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Discrete-time Concurrent Learning for System Identification and Applications: Leveraging Memory Usage for Good Learning

2017, Doctor of Philosophy (Ph.D.), University of Dayton, Engineering.
Literature on system identification reveals that persistently exiting inputs are needed in order to achieve good parameter identification when using standard learning techniques such as Gradient Descent and/or Least Squares for function approximation. However, realizing persistency of excitation in itself is quite demanding, especially in the context of on-line approximation and adaptive control. Much recently, Concurrent Learning (CL), through its utilization of memory (and, in that regard, quite similarly to human learning), has been shown to be able to yield good learning without the need to resort to persistency of excitation. For all intents and purposes, we refer to “good learning” throughout this work as the ability to reconstruct the function(s) being approximated well when using the estimated parameters.

The continuous-time (CT) domain literature on CL has seen the larger share of researches. For our part, we have focused on the discrete-time (DT) domain. Tough many systems can be modeled as CT systems, usually, controlling such systems, especially real-time (or, rather close to real-time), is done via the use of digital computers and/or micro-controllers, therefore making DT framework studies compelling.

We have shown that, similarly to the CT domain, granted a less restrictive CL condition compared to that of persistency of excitation is verified, analogous CL results to that obtained in the CT domain can also be achieved in the DT domain. Before incorporating and making use of the concept of concurrent learning in our studies, we thoroughly study the Gradient Descent and Least Squares techniques for function approximation and system identification of a dimensionally complex uncertainty, which, to the best our knowledge, is yet to be done in literature. Our main contributions are however the derivations of a DT Normalized Gradient (DTNG) based CL algorithm as well as a DT Normalized Recursive Least Squared (DTNRLS) based CL algorithm for approximation of both DT structured and DT unstructured uncertainties, while showing analytically that our devised algorithms guarantee good parameter identification if the aforesaid CL condition is met.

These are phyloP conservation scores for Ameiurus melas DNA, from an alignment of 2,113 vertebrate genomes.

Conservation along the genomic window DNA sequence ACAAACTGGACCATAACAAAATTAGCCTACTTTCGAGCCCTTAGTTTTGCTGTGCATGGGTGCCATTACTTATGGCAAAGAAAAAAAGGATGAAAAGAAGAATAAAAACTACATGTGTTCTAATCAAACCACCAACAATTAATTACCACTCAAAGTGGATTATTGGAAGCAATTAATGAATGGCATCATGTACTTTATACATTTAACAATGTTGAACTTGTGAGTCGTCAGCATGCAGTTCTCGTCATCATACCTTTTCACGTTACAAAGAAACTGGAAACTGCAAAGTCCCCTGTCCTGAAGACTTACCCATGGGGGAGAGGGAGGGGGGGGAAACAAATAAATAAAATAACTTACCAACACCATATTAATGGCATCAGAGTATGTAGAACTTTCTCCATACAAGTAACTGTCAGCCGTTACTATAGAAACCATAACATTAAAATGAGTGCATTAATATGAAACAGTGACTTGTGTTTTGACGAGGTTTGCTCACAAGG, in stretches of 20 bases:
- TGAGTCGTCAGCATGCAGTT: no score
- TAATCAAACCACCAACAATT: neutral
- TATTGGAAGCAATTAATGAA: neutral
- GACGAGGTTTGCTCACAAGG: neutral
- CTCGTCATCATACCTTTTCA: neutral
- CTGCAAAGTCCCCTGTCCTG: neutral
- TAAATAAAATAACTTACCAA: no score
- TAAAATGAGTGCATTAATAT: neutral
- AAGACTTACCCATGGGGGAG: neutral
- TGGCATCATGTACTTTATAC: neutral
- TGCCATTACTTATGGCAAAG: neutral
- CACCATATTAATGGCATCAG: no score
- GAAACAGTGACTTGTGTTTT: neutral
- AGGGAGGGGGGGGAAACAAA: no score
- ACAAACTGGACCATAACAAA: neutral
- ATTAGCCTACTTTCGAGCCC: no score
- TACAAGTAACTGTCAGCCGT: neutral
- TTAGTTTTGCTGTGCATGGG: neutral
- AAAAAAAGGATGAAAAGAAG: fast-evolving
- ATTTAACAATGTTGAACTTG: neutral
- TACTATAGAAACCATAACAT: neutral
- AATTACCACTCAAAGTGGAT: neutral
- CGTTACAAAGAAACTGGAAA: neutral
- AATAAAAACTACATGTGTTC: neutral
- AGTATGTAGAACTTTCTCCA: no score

Numerical simulations are provided to show how well the developed CL algorithms leverage memory usage to achieve good learning. The algorithms are also made use of in two applications: the discrete-time indirect adaptive control of a class of discrete-time single state plant bearing parametric or structured uncertainties and the system identification of a robot.
Raul Ordonez, Ph.D. (Committee Chair)
Keigo Hirakawa, Ph.D. (Committee Member)
Vijayan Asari, Ph.D. (Committee Member)
Paul Eloe, Ph.D. (Committee Member)
219 p.

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Djaneye-Boundjou, O. (2017). Discrete-time Concurrent Learning for System Identification and Applications: Leveraging Memory Usage for Good Learning. (Electronic Thesis or Dissertation). Retrieved from https://etd.ohiolink.edu/

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Djaneye-Boundjou, Ouboti. "Discrete-time Concurrent Learning for System Identification and Applications: Leveraging Memory Usage for Good Learning." Electronic Thesis or Dissertation. University of Dayton, 2017. OhioLINK Electronic Theses and Dissertations Center. 21 Jul 2018.

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Djaneye-Boundjou, Ouboti "Discrete-time Concurrent Learning for System Identification and Applications: Leveraging Memory Usage for Good Learning." Electronic Thesis or Dissertation. University of Dayton, 2017. https://etd.ohiolink.edu/

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